As federal regulators are rewriting rules for autonomous cars, and around 90 organizations have offered up public comments about proposed regulation, according to CNBC. Many companies want regulations eased on self-driving vehicles without manual controls.
Alphabet's Waymo and General Motors are both asking regulators to quickly, but safely, change the rules. They want the laws to be updated so they can better test fully autonomous vehicles on public roads in America.
Also involved in the conversation are Lyft, Intel, Volvo and Mercedes-Benz, as well as some nonprofit organizations like the Center for Auto Safety. The public comment period is only open for a short time.
Tesla, which has been highly vocal about using self-driving technology, did not comment.
The National Highway Traffic Safety Administration (NHTSA) said it will look at the comments and take them into consideration while federal regulators rework the rules.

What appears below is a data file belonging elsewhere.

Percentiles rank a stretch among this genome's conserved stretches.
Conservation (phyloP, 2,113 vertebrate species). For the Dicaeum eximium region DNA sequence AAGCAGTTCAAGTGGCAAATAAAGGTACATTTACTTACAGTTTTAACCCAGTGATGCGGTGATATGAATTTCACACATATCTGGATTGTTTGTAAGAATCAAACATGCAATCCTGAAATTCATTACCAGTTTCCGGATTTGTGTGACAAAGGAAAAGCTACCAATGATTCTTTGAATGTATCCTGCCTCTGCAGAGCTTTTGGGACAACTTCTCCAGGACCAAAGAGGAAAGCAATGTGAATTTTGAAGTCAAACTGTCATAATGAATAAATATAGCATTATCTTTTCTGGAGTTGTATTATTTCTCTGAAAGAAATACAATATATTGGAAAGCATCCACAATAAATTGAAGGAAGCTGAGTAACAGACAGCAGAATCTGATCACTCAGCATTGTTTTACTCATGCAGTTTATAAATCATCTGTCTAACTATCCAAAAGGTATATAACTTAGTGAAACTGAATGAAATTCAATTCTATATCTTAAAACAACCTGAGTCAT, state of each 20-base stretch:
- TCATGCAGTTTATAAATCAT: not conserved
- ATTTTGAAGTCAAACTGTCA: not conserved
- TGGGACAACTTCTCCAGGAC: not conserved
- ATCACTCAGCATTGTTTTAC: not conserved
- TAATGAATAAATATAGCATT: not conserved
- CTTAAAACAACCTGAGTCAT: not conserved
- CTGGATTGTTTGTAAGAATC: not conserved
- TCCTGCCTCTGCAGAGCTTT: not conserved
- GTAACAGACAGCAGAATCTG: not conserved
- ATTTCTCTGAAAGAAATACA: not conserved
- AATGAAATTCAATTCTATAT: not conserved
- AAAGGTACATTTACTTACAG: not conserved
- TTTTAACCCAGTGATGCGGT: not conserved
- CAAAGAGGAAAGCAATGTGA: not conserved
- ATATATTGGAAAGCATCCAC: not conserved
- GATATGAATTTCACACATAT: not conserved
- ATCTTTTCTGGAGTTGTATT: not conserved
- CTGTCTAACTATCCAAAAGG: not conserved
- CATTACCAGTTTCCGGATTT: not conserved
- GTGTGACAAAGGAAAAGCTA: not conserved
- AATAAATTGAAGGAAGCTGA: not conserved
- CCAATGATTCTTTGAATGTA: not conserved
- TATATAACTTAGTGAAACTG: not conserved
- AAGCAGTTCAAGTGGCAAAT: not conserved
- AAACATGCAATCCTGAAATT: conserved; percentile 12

The newest consideration would be to allow vehicles that don’t have controls like steering wheels and pedals to operate on U.S. highways and roads. Companies are currently required by law to have manual equipment, and must get special permission to use vehicles without it.
Both Lyft and GM are asking for a separate requirement that such vehicles match the “intent” of the standards of safety, regardless of the equipment.
“GM/Cruise supports NHTSA establishing new definitions that apply only to ADS-DVs [autonomous vehicles] without manual controls,” GM said. “It would allow NHTSA to clearly delineate, where necessary, the requirements that apply to ADS-DV versus those that apply to traditional vehicles.”
Lyft specifically asked for a “separate vehicle classification” that would “remove regulatory barriers and modify [federal motor vehicle safety standards] that reference a human driver and/or assume some manual control element within the test procedure.”
However, some organizations expressed safety concerns, including Consumer Reports: “In short: for NHTSA to save lives and prevent injuries, there are more important subjects the agency should be focusing on than ‘removing regulatory barriers,’ especially given the robust pace of industry innovation in many areas today,” Consumer Reports said.